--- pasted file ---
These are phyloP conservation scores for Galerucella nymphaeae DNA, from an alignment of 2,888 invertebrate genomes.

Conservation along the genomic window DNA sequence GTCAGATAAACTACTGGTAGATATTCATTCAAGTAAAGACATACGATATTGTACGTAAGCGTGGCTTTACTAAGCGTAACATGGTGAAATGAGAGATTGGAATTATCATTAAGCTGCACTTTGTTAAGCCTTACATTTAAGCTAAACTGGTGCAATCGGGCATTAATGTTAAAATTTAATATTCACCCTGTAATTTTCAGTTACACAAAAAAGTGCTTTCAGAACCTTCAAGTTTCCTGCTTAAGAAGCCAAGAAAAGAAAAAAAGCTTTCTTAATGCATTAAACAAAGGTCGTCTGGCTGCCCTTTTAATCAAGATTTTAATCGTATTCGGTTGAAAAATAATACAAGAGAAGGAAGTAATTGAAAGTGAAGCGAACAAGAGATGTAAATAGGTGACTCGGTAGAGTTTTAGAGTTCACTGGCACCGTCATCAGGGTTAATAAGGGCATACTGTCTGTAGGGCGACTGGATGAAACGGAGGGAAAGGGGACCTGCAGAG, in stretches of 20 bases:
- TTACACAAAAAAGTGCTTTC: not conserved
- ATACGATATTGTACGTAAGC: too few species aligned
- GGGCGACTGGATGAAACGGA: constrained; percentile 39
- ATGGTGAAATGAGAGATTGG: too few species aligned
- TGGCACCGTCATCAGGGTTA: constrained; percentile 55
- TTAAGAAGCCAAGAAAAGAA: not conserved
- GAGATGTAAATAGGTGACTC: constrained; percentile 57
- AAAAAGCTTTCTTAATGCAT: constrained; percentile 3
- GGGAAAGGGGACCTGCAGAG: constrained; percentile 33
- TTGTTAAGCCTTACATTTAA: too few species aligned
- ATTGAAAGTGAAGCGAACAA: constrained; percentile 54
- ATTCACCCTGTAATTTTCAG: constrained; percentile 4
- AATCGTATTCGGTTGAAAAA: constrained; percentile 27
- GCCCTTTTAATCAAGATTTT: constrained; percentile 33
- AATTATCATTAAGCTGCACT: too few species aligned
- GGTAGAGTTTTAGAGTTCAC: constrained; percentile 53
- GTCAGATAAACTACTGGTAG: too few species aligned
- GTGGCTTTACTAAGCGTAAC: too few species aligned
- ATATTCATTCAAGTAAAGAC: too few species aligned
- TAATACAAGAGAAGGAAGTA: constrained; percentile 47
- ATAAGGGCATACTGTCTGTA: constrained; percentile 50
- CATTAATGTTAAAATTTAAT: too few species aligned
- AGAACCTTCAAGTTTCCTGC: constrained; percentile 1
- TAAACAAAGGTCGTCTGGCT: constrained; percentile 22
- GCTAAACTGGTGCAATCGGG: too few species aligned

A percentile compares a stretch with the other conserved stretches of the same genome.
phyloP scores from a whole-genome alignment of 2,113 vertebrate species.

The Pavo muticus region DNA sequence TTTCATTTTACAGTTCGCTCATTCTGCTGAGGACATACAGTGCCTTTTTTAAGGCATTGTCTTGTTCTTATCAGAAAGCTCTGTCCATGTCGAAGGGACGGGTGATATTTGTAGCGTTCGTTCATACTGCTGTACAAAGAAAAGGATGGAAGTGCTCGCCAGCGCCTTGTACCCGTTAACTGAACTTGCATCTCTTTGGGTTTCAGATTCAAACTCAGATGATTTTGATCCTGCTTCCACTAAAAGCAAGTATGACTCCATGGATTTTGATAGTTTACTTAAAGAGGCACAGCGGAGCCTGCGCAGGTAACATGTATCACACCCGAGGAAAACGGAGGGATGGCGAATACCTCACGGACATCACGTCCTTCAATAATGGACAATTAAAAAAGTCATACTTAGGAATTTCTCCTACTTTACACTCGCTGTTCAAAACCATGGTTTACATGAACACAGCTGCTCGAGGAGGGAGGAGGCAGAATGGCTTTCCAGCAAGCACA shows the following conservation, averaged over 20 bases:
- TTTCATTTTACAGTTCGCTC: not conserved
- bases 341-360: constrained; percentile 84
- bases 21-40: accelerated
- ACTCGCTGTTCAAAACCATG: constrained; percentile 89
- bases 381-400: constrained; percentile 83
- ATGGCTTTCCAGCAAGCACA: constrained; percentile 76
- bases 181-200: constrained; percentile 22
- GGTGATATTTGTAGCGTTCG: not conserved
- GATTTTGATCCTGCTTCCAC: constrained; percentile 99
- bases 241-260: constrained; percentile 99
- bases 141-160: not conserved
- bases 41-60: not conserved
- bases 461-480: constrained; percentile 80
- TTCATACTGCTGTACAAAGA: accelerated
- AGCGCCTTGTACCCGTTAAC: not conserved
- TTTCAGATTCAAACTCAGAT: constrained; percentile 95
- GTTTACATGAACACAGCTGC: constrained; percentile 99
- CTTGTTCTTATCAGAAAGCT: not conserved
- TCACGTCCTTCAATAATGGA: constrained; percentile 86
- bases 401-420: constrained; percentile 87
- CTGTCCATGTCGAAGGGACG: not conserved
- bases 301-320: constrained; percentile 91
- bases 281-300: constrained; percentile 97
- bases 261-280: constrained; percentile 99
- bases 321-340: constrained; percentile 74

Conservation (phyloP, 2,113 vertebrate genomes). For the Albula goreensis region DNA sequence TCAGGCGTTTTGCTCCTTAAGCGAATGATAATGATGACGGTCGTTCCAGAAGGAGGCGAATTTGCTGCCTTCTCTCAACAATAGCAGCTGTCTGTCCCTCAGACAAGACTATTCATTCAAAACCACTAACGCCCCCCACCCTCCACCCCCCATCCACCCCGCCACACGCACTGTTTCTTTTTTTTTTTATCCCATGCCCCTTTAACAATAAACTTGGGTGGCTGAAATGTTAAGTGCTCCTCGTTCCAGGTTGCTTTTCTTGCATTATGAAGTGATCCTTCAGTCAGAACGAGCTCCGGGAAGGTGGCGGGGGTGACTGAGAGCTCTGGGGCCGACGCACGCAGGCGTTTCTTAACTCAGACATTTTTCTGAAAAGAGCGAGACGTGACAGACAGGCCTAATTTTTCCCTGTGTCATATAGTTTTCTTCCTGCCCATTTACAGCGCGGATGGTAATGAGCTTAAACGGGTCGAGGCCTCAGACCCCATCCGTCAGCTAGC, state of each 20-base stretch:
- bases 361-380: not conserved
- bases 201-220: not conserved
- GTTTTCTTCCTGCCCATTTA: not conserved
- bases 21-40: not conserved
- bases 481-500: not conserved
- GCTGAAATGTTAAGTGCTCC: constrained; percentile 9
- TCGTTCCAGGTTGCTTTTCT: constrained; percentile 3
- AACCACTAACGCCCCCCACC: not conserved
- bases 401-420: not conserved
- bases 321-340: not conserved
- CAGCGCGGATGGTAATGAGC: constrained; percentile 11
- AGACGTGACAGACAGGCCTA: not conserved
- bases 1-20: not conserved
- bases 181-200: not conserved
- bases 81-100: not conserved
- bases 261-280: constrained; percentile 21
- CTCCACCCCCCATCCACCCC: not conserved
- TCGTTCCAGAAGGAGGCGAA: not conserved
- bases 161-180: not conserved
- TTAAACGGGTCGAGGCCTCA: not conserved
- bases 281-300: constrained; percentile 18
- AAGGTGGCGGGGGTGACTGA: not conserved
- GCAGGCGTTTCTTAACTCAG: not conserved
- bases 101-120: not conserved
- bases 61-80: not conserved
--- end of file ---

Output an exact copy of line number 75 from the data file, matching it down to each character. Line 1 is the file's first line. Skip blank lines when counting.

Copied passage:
- bases 161-180: not conserved